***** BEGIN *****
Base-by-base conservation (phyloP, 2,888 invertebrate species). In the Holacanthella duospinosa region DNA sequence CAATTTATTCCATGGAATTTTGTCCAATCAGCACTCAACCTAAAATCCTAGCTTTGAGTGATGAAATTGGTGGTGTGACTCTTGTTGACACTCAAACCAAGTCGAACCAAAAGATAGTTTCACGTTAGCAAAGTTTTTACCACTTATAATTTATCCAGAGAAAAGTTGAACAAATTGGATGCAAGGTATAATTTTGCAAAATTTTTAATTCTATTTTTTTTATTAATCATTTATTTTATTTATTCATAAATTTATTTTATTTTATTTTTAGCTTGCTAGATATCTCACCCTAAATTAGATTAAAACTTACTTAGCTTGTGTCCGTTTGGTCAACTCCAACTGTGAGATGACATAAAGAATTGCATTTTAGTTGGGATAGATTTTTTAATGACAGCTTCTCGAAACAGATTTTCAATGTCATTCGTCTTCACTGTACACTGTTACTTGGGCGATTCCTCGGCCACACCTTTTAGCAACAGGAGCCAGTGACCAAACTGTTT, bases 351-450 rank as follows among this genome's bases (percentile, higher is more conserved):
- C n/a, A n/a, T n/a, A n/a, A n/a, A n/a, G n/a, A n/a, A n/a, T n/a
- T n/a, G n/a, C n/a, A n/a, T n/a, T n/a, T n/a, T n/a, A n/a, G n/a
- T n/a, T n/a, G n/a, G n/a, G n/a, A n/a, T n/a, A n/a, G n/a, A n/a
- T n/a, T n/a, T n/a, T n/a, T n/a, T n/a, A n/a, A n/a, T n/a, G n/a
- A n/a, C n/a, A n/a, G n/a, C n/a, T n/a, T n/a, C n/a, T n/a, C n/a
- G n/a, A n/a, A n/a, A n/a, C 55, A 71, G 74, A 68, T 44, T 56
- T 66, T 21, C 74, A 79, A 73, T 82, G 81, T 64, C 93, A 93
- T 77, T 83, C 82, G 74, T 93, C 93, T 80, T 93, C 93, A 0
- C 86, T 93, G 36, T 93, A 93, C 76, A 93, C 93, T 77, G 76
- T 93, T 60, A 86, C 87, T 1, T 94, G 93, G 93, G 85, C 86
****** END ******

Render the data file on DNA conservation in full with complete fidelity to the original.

Base-by-base conservation (phyloP, 2,888 invertebrate species). In the Holacanthella duospinosa region DNA sequence CAATTTATTCCATGGAATTTTGTCCAATCAGCACTCAACCTAAAATCCTAGCTTTGAGTGATGAAATTGGTGGTGTGACTCTTGTTGACACTCAAACCAAGTCGAACCAAAAGATAGTTTCACGTTAGCAAAGTTTTTACCACTTATAATTTATCCAGAGAAAAGTTGAACAAATTGGATGCAAGGTATAATTTTGCAAAATTTTTAATTCTATTTTTTTTATTAATCATTTATTTTATTTATTCATAAATTTATTTTATTTTATTTTTAGCTTGCTAGATATCTCACCCTAAATTAGATTAAAACTTACTTAGCTTGTGTCCGTTTGGTCAACTCCAACTGTGAGATGACATAAAGAATTGCATTTTAGTTGGGATAGATTTTTTAATGACAGCTTCTCGAAACAGATTTTCAATGTCATTCGTCTTCACTGTACACTGTTACTTGGGCGATTCCTCGGCCACACCTTTTAGCAACAGGAGCCAGTGACCAAACTGTTT, bases 351-450 rank as follows among this genome's bases (percentile, higher is more conserved):
- C n/a, A n/a, T n/a, A n/a, A n/a, A n/a, G n/a, A n/a, A n/a, T n/a
- T n/a, G n/a, C n/a, A n/a, T n/a, T n/a, T n/a, T n/a, A n/a, G n/a
- T n/a, T n/a, G n/a, G n/a, G n/a, A n/a, T n/a, A n/a, G n/a, A n/a
- T n/a, T n/a, T n/a, T n/a, T n/a, T n/a, A n/a, A n/a, T n/a, G n/a
- A n/a, C n/a, A n/a, G n/a, C n/a, T n/a, T n/a, C n/a, T n/a, C n/a
- G n/a, A n/a, A n/a, A n/a, C 55, A 71, G 74, A 68, T 44, T 56
- T 66, T 21, C 74, A 79, A 73, T 82, G 81, T 64, C 93, A 93
- T 77, T 83, C 82, G 74, T 93, C 93, T 80, T 93, C 93, A 0
- C 86, T 93, G 36, T 93, A 93, C 76, A 93, C 93, T 77, G 76
- T 93, T 60, A 86, C 87, T 1, T 94, G 93, G 93, G 85, C 86